The Tunisian debt crisis in the context of the COVID-19 pandemic

At the beginning of the pandemic in spring 2020, it was not so much the health crisis, which hit developing countries like Tunisia hard. While Europe and the US struggled with the health impact of the pandemic, it was the global economic impact, which devastated the Tunisian economy.

In April 2020, the IMF forecasted the economy to contract by 4.3 percent over theyear. In the end, real GDP contracted double as much, by an unprecedented 8.2 percent, the largest GDP drop since independence. Tourism and transport collapsed, manufacturing declined in export-oriented sectors. As a result, unemployment jumped to 16.2 percent, with a poverty rate increasing from 14 percent to over 20 percent in 2020. Public debt1 jumped by 15 percentage points from 72 % to 87 % in 2020, due to the economic contraction. Given the dire situation, the Tunisian government officially applied for a new IMF financing program in April 2021, which is not yet finally agreed. By analyzing the latest IMF assessment on Tunisia, this paper discusses the current debt situation of Tunisia, suggested reforms that may end up being part of the IMF program and alternative ways forward.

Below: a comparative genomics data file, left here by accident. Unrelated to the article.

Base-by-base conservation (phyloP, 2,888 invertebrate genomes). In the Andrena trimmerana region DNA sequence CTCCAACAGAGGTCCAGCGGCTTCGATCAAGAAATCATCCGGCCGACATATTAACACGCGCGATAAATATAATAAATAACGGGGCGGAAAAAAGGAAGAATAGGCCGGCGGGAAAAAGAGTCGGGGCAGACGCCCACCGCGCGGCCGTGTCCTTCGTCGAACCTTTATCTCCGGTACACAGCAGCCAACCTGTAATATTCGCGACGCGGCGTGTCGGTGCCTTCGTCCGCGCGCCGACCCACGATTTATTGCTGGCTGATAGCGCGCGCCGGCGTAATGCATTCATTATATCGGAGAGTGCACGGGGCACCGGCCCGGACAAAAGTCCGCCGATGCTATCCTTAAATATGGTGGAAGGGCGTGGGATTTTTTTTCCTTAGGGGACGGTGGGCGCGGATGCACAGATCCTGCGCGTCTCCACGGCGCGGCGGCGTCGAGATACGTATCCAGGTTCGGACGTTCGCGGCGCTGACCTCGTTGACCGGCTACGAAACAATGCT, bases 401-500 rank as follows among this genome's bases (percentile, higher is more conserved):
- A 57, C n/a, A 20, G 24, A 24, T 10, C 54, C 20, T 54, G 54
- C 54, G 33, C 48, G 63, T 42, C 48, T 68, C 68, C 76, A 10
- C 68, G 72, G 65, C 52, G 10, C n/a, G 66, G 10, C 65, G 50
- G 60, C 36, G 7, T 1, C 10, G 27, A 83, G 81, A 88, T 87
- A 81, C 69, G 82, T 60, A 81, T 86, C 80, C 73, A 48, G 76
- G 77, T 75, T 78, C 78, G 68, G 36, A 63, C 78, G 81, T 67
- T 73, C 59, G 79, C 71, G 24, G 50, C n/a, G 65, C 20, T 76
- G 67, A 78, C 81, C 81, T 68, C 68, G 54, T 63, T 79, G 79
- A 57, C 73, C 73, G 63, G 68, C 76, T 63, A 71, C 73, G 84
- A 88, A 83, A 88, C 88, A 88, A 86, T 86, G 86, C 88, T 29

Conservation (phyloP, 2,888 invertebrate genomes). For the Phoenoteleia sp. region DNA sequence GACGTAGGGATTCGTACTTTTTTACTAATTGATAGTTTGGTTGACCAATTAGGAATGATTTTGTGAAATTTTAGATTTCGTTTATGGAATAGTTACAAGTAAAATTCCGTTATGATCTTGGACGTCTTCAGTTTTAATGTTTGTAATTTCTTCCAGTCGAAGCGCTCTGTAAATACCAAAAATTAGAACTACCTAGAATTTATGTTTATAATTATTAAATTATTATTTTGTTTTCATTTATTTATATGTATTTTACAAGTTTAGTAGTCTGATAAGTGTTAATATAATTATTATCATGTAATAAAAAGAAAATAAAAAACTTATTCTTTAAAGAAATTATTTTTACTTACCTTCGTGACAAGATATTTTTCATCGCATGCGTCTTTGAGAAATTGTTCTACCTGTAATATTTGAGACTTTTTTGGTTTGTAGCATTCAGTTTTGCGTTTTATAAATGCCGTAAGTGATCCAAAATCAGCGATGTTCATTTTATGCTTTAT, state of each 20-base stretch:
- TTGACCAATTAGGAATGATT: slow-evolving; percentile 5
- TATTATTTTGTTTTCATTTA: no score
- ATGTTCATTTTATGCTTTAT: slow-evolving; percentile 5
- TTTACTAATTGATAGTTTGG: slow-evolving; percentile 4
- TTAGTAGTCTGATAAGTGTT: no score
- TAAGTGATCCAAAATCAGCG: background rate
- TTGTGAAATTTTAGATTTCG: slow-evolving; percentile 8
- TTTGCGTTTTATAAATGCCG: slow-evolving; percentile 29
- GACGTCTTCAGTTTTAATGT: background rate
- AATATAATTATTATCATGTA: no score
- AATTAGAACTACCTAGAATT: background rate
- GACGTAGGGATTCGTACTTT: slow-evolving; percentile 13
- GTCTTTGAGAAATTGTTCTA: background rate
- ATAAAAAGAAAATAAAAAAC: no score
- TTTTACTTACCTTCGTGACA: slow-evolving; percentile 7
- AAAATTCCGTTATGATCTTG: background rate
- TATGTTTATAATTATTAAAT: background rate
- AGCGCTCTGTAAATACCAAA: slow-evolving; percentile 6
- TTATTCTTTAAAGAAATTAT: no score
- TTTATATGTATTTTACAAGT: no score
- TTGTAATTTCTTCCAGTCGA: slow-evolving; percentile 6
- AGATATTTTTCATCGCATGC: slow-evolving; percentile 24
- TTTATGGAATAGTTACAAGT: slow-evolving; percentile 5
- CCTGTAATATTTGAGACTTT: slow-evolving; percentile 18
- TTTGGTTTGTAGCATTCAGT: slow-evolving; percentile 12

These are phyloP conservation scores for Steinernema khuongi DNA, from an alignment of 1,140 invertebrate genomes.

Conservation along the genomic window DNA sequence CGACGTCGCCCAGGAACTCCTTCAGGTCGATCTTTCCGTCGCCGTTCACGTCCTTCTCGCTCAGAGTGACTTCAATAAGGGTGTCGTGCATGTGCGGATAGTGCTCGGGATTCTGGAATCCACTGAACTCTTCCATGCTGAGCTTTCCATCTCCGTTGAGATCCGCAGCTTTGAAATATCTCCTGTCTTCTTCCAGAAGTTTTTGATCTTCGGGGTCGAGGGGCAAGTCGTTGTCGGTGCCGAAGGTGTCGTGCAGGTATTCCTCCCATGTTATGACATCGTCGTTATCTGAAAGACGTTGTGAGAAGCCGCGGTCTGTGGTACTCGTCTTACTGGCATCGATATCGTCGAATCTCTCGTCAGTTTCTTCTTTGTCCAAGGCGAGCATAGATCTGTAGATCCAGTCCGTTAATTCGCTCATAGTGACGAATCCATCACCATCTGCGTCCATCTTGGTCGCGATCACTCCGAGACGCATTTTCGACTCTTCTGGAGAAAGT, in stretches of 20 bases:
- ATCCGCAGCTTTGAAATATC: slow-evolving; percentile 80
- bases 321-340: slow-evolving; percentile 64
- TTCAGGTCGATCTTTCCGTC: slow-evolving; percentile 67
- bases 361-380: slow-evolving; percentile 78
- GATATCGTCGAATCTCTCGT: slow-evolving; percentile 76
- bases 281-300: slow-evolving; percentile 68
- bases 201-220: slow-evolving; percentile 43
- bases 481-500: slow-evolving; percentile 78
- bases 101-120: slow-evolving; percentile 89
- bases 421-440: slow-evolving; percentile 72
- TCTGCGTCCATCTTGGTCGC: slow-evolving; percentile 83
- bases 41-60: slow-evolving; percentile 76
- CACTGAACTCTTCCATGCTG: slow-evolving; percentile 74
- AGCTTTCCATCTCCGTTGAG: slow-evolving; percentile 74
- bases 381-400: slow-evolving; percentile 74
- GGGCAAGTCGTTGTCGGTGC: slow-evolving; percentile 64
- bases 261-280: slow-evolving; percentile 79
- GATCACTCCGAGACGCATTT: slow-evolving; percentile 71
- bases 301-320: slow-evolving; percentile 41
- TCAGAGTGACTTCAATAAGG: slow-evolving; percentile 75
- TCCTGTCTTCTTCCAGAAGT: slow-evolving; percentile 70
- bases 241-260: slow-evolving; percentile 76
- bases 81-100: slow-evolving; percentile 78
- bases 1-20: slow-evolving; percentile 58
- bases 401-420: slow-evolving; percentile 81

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The Tunisian debt crisis in the context of the COVID-19 pandemic

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